how to deal with overtourism?

how to deal with overtourism?
how to deal with overtourism?

While the government seeks to regulate overtourism in France, certain Alsatian municipalities faced with the phenomenon are implementing solutions to reconcile tourism and the tranquility of residents. Example in Haut-Rhin with Riquewihr and Eguisheim.

Alsace is popular with tourists. Is it the “favorite village of the French” effect won by several Alsatian villages, the ranking of the famous Lonely Planet travel guide which in 2010 placed Alsace as one of the most beautiful regions in the world to visit, or even the fame of its magical Christmas markets?

Still, certain towns in the region often find themselves stormed by visitors, to the great dismay of the residents. To enable better coexistence, certain villages have therefore considered measures to stem the flow of tourists.

Among them, Riquewihr and Eguisheim, among the most attractive villages in Alsace. The first has 1700 souls, but reaches a million and a half visitors per year. There were 700,000 recorded in Eguisheim in 2013, for a population of just over a thousand inhabitants.

The measure will come into force at the next Christmas market, the great period of tourist suffocation. From now on, in the Haut-Rhin commune, tourist buses will have to pay more for their parking: 40 euros from Monday to Thursday, 70 euros on weekends, and up to 100 euros if the carrier has not made an advance reservation.

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The town of Riquewihr is introducing a paid parking system for buses and coaches during the Christmas market.

© HERVE KIELWASSER / MAXPPP

A way of spreading tourist attendance between weekdays and weekends. During peak periods, the town welcomes up to 300 buses per day. “We will see if this price, which is dissuasive on weekends, will encourage tour operators to distribute their flow to weekdays, which are usually less busy.“, comments the mayor who initiated the measure, Daniel Klack.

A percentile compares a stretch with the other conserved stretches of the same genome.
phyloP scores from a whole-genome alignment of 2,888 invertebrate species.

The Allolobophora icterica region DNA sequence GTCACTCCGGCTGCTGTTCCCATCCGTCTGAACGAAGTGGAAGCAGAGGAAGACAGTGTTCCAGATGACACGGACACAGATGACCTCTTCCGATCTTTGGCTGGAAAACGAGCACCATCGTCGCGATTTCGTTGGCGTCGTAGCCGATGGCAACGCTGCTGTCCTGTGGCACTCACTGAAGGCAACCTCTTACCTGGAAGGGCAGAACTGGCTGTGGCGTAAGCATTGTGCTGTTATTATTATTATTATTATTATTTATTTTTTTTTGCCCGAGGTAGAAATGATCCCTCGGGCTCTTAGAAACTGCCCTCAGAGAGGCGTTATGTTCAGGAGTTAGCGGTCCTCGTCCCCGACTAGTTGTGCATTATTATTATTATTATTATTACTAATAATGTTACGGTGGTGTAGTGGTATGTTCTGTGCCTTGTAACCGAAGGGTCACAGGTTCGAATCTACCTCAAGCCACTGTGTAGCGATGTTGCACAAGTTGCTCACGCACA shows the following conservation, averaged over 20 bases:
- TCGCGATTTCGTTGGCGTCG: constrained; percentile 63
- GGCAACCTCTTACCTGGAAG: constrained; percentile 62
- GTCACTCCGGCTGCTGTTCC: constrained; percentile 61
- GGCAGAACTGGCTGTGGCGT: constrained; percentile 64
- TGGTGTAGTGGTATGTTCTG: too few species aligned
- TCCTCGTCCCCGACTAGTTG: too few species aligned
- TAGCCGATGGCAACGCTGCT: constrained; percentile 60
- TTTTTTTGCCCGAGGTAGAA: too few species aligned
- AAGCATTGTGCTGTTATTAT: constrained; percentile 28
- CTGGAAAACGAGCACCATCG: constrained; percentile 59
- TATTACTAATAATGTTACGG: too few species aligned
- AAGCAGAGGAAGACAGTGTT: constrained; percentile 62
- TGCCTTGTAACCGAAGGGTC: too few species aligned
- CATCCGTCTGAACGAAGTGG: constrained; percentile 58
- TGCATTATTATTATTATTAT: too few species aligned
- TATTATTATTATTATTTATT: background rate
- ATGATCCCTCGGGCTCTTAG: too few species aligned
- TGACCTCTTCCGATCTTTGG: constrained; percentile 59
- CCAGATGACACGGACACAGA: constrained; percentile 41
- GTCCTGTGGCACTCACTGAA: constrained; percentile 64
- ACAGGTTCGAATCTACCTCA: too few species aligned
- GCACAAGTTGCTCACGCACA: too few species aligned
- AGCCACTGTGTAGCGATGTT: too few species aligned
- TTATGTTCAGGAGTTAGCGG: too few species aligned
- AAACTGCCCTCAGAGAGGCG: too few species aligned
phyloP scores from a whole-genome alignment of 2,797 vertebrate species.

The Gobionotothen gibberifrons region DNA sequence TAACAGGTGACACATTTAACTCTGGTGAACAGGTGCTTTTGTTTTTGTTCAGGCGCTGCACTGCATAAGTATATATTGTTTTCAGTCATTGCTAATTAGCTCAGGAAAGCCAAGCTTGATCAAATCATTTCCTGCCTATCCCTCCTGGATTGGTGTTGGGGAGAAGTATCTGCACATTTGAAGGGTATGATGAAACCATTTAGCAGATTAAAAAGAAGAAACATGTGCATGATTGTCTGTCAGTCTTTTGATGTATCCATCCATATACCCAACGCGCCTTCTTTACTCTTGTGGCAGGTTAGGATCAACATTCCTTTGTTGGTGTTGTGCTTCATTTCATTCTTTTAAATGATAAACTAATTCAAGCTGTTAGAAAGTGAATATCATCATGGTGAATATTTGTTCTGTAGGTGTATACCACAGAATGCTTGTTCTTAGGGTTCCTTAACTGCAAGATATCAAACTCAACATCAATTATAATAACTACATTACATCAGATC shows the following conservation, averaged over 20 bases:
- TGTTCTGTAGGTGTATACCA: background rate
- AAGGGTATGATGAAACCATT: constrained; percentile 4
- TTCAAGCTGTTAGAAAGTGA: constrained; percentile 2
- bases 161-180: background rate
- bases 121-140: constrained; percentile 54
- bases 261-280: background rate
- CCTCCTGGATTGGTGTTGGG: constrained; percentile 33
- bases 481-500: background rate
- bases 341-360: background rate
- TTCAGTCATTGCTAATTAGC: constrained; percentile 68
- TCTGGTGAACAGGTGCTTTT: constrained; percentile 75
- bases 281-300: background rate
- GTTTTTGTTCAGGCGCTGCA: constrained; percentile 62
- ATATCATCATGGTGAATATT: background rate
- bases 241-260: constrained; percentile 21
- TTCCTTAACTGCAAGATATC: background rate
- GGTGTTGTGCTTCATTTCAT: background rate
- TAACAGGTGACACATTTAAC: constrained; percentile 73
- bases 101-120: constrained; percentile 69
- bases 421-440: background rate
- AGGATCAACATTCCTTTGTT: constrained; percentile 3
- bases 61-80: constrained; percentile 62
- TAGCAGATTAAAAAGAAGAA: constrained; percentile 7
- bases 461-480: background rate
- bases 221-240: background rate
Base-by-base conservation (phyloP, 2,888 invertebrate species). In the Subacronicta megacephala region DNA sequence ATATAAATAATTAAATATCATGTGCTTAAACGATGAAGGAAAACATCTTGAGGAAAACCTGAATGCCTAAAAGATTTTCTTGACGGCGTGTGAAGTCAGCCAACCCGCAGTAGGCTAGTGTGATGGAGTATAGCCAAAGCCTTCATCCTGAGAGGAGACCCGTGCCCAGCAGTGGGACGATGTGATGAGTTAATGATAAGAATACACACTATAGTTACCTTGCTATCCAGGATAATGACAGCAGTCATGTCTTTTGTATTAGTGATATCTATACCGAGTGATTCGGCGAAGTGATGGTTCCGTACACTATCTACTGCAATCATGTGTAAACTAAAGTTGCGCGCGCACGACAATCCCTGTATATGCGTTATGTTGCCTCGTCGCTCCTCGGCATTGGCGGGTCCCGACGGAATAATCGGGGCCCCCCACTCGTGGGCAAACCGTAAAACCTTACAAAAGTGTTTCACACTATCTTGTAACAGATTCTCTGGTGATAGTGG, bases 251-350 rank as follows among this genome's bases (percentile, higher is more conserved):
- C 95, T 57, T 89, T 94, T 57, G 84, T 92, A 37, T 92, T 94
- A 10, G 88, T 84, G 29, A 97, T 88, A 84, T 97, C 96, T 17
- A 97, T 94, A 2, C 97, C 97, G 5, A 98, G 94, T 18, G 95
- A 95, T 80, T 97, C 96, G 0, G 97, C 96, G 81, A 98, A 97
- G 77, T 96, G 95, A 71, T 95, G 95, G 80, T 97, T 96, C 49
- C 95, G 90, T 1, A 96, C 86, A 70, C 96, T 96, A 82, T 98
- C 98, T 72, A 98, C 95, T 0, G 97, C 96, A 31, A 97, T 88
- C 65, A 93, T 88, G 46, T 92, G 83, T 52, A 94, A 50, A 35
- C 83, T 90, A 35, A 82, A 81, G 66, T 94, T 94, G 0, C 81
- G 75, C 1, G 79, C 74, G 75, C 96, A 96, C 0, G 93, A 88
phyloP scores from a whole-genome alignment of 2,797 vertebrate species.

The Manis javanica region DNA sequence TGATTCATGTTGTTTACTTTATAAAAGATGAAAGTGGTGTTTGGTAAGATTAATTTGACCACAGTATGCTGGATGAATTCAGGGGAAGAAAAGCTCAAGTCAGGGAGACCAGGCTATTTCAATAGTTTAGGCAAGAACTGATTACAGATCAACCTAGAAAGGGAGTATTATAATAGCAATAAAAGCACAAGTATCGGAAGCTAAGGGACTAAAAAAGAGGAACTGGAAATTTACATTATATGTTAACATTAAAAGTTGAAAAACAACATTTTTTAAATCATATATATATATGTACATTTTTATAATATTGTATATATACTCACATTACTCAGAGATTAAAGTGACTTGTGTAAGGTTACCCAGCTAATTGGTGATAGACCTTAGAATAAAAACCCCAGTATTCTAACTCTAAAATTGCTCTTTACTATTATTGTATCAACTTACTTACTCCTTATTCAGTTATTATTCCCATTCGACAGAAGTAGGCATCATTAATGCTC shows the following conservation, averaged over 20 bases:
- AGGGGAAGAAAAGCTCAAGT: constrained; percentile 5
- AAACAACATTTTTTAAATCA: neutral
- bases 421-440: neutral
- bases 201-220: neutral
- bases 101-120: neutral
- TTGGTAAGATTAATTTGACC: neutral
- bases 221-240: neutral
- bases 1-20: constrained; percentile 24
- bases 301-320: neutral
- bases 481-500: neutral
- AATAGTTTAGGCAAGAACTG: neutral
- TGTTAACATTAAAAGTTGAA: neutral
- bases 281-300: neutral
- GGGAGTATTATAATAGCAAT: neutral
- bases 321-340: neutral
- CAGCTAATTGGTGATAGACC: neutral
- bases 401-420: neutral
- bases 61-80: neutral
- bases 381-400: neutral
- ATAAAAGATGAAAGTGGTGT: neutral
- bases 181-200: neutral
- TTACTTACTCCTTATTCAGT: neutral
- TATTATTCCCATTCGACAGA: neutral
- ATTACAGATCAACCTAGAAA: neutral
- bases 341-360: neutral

Integrated into the price of the trip, this increase in the parking price will be passed on to customers. They will have to pay an additional one to two euros per day and per person. But this does not seem to deter the curious who come to discover Riquewihr. “We are no longer within 1 or 2 euros when we travel.”, smiled one of them. “So perhaps the price would have to be even more expensive for it to be truly dissuasive.“, reacts a resident of the Alsatian village.

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On the opening day of the Christmas market in Riquewihr (Haut-Rhin): the crowds are there.

© T GACHON / MAXPPP

First affected by the measure, carriers believe that acting solely on the price lever is not necessarily the best solution. “Another line of thought could be that municipalities regulate these flows, that they set up time slots to spread them outanalyzes Claire Dietrich, of the national federation of transporters of the Grand Est. Coaches should therefore make an appointment to be able to park. This would also allow them to move around and maneuver more easily.”

Riquewihr is also considering the construction of a new car park, as well as the establishment of shuttles from a platform shared with Ribeauvillé, another very touristy town.

Another Alsatian town heavily faced with overtourism since it obtained the title of “favorite village of the French” in 2013, Eguisheim very often sees its picturesque streets crowded with people.

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Very touristy municipalities like Eguisheim (Haut-Rhin) seek to reconcile tourist benefits and tranquility of the inhabitants.

© E. Kleinhoffer / France Télévisions

Here, there is no increase in the price of parking: passenger coaches are invited to drop tourists off near the historic city center, then to park in a large car park on the outskirts. “There are 330 places so there is plenty to doobserves the mayor of Eguisheim, Claude Centlivre. There are also other car parks accessible to the north and south of the town. And they’re free. But you have to walk a little.”

The government could take inspiration from these two Alsatian examples. In June 2023, it launched a major plan to regulate tourist flows, and in particular peaks in attendance which can overwhelm municipalities at certain times of the year, as is the case in Alsace at Christmas time. . Overtourism with multiple consequences: soaring real estate prices, environmental harm, and sometimes “rejection” of tourists by local populations.

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